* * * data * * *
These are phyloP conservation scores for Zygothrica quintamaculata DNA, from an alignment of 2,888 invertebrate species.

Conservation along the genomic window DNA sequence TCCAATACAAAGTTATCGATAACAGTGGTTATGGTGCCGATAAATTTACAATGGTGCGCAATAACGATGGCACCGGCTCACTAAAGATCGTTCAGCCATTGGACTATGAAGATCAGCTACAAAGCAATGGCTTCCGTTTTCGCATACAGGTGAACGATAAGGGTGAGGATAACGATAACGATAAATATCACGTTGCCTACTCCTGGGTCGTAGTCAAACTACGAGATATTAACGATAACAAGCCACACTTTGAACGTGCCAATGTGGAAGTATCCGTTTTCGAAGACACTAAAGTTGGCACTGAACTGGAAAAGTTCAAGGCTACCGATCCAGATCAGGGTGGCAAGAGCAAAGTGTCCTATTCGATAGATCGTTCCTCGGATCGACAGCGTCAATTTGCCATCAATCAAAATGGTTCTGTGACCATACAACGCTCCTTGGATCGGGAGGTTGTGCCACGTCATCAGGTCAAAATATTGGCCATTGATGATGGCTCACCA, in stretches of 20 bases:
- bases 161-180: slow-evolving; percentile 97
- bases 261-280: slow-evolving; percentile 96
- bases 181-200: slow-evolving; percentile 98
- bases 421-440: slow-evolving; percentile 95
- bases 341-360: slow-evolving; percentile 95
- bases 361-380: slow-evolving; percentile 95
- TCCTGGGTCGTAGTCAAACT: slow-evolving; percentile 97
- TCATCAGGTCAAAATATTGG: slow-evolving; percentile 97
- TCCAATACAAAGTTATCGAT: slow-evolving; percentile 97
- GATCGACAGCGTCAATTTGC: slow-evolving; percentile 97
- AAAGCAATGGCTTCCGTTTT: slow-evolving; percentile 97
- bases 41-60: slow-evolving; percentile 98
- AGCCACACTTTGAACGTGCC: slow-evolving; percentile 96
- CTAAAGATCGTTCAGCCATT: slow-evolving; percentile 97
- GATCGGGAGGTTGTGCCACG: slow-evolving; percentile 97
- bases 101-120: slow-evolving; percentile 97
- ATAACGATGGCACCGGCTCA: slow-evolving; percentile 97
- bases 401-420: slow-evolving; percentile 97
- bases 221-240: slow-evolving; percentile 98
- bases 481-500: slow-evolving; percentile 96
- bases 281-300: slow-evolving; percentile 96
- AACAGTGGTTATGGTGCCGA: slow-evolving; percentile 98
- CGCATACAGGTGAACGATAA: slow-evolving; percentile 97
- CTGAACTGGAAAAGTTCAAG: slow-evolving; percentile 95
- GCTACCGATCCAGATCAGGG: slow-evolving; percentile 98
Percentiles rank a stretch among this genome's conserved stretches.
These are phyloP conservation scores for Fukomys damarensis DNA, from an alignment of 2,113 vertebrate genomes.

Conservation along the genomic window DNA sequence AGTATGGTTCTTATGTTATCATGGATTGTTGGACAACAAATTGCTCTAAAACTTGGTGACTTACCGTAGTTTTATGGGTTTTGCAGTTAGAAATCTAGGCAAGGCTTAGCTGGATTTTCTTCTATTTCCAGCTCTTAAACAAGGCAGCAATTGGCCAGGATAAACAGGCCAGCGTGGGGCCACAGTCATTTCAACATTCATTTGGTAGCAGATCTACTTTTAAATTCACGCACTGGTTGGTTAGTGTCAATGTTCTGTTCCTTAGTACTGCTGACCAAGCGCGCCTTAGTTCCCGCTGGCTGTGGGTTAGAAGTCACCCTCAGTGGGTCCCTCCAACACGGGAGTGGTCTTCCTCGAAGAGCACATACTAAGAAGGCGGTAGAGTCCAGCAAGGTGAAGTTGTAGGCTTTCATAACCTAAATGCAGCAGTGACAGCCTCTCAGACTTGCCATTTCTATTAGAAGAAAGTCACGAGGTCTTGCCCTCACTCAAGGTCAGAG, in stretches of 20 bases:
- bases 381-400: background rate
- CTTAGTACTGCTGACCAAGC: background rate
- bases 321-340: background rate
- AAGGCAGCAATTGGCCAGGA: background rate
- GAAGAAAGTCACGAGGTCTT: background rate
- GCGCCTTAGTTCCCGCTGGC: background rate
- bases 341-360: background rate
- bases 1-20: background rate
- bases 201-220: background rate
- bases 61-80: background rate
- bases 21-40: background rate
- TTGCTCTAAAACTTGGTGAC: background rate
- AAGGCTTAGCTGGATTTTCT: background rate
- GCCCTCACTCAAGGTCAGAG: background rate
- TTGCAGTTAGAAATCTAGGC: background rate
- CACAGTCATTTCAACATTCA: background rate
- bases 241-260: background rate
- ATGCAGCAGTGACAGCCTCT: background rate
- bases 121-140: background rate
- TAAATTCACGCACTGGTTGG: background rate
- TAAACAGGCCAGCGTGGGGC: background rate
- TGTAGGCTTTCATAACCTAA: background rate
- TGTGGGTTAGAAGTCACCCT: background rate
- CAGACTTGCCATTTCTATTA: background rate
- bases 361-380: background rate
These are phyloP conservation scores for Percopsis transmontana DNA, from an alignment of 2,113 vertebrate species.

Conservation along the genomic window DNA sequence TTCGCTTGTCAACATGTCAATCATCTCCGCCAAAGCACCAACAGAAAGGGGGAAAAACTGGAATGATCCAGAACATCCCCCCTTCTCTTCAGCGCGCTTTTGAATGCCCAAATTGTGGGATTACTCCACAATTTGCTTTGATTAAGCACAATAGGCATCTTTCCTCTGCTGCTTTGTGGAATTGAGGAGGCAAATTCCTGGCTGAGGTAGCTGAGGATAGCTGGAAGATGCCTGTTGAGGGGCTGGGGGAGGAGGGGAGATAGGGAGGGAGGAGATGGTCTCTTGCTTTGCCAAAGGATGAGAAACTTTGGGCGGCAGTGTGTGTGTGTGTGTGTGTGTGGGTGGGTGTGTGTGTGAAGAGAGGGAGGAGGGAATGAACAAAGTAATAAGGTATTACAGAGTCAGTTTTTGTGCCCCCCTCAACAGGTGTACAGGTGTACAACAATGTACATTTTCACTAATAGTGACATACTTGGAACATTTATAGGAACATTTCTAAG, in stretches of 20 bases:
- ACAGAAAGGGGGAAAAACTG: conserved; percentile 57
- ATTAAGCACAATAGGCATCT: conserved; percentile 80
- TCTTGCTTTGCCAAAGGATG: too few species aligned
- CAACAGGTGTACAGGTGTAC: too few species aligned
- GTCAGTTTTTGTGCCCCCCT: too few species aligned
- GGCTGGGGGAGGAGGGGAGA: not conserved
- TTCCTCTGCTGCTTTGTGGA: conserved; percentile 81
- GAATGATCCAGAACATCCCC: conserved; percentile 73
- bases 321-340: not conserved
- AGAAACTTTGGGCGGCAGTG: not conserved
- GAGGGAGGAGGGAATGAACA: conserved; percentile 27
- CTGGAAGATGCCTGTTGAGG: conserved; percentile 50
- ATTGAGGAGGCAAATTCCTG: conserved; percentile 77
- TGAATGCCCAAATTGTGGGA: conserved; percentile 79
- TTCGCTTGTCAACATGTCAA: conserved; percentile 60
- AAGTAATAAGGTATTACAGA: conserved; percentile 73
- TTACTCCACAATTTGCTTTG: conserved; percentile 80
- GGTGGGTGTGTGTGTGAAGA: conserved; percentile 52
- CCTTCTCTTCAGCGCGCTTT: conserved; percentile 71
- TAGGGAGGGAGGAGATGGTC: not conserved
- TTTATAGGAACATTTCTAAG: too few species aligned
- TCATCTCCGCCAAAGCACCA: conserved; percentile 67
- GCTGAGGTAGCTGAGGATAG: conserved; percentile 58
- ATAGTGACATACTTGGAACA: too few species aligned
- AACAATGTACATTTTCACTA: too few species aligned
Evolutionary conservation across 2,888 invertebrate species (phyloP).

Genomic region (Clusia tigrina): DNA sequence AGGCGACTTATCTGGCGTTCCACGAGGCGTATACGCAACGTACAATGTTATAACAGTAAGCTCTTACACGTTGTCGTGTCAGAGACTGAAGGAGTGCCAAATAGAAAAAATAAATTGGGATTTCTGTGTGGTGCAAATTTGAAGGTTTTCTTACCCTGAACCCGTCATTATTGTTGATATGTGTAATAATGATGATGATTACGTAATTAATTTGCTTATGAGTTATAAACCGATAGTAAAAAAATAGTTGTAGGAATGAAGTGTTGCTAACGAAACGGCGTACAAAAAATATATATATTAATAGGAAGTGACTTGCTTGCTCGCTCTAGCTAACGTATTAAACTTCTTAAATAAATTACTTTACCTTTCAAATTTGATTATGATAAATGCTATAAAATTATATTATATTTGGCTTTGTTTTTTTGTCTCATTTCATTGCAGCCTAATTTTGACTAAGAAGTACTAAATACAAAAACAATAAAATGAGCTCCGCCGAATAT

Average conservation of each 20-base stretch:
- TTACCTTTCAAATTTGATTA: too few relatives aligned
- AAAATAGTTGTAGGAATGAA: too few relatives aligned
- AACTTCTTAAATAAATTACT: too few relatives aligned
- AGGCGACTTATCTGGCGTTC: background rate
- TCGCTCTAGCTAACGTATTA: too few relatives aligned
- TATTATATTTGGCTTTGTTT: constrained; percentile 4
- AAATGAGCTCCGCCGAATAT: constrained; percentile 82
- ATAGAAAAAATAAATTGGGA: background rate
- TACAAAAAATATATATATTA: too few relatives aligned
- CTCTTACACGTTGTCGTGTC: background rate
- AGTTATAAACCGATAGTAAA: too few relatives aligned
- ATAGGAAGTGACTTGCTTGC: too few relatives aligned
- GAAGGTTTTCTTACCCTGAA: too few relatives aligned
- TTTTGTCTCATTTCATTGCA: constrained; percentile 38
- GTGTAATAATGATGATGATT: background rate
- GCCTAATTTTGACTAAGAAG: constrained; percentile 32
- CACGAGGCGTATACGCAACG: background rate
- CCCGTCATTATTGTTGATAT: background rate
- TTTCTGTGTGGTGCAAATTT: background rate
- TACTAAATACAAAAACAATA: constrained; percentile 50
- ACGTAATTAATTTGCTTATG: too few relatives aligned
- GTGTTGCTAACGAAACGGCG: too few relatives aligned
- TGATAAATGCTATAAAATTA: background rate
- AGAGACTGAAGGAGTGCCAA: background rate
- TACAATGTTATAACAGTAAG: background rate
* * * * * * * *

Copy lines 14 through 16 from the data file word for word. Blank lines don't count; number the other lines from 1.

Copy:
- bases 41-60: slow-evolving; percentile 98
- AGCCACACTTTGAACGTGCC: slow-evolving; percentile 96
- CTAAAGATCGTTCAGCCATT: slow-evolving; percentile 97